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Paul Kane Watercolour - Ojibwe Cermonial Drum
Painted Cree Frame Drum
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April 30, 2006 - Interview with Georgina Doucette

Interviewer: Trudy Sable
Place: Eskasoni, Cape Breton

TS:   Georgina, you are a dance shawl maker. How do you decide on the kind of shawl to make?

GD:    People usually have their own ideas about what they want. I donít just make shawls to make them, people have to order them. They do it for spiritual reasons and healing purposes like a young girl coming out of Rehab, Alcohol and Drug Centre. They come over and they have colours, usually given to them by a spiritual healer and they will order what works for them spiritually.


For example, purple is a healing colour. I just talked to a lady last Sunday and she ordered a quilt in three shades of purple. She is going for cancer surgery at the end of the month and she wants those colours. And with the white bear on it.  Thatís medicine.

TS:   Can you tell me a bit more about how they get their colours?

GD:   Some women go on a fast, just a healing; just like you would as a survivor of the residential school. They go to a lot of these healing practices. Our people hold the healing ceremonies either in a tepee or in a sweat lodge. They get their colours and their spirit guide.

TS:    Tell me about the special shawl you made for Sarah Denny, the one she had on when they buried her.

GD:   The shawl I made for my Aunt Sarah Ö was a totally different situation. I wanted to make that as a gift for her. I put an Eagle on hers and it was all done in little pieces. Sarah was an incredible woman; she opened a lot of eyes amongst the younger people. Long before being Native was popular Sarah and her husband, Noel R. Denny and the children were practising culture. They deserve a lot of recognition.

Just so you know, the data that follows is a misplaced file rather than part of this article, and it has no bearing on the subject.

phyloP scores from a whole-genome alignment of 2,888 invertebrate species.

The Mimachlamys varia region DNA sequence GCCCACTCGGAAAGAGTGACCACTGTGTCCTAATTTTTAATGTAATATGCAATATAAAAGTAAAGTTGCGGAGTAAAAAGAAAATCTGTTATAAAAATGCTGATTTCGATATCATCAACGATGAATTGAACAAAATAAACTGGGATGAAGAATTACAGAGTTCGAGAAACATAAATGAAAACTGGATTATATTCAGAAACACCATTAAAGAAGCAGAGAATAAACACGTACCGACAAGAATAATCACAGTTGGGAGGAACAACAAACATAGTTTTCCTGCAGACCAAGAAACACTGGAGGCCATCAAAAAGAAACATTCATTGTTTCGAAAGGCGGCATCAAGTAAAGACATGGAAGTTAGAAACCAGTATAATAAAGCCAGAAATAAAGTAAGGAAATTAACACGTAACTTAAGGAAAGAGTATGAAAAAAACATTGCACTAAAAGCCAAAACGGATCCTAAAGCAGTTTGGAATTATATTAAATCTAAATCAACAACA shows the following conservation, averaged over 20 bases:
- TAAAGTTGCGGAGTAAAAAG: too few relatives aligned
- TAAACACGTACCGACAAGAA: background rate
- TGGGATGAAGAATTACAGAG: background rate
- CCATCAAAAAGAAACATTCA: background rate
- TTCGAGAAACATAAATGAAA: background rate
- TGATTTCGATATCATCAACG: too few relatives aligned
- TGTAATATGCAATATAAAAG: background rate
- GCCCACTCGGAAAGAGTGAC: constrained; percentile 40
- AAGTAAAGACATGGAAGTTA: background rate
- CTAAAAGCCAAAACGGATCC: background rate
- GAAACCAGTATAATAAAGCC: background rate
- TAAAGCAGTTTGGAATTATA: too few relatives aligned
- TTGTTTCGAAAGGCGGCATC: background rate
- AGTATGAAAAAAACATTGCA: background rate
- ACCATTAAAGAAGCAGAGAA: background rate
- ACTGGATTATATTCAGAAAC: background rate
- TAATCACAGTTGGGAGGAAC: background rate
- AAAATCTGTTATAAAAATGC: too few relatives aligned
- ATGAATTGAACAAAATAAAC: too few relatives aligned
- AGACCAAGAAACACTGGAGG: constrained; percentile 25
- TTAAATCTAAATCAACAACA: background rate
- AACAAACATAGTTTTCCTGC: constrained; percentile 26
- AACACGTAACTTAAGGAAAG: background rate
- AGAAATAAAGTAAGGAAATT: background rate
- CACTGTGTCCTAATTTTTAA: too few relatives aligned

TS:   How did you get started making shawls?

GD:   I started making regalia because Donna Augustine, from New Brunswick asked me to make a shawl for her. I did that and next thing you know I was doing it for a living.

I started doing this more as a healing to try and encourage our people.  It has a lot to do with how you feel when you wear regalia, because I hear women tell me that they feel differently when they dance and they have a regalia.

They feel that they are Miíkmaq and they are not wearing something from WalMart but something thatís made by a Miíkmaw woman. It makes them feel good.

If a simple shawl can do that for a person when you are fighting addictions, can you imagine how good you would feel when you are dancing and you have your own regalia and you know who you are rather than having someone else tell you who you are.

TS:   Did Miíkmaq traditionally use dance shawls like they do out west?

GD:    Well, way back, even the men wore a blanket or something. I guess everybody wore something, either furs or some sort of skin.

So what they have out west and what we have here is all one, we are all one nation. We are not that different. Years ago everyone travelled anyway and what you had you shared including knowledge.

TS:   So do you do other regalia as well?

GD:   I do lots of ribbon shirts for male dancers. I was hoping to go into leather but I hear people telling me that it is too hot. So they prefer the WalMart fabric. I guess leather is OK for winter ceremonies and gatherings, but for summer they want something that is cool.

TS:   Is there anything else you want to say anything else?

GD:   I started this off as part of helping me and helping others, to pull the community together because there was so much alcohol and drugs on the reserve Ė not just reserves but all of the world.

I guess it helps to know where you came from, to know where you are going to go. I want to see my grandchildren going in that direction where they donít have to suffer needlessly.  Iím telling them ďEverything is within you, bring it out.Ē

TS:   Thanks Georgina.

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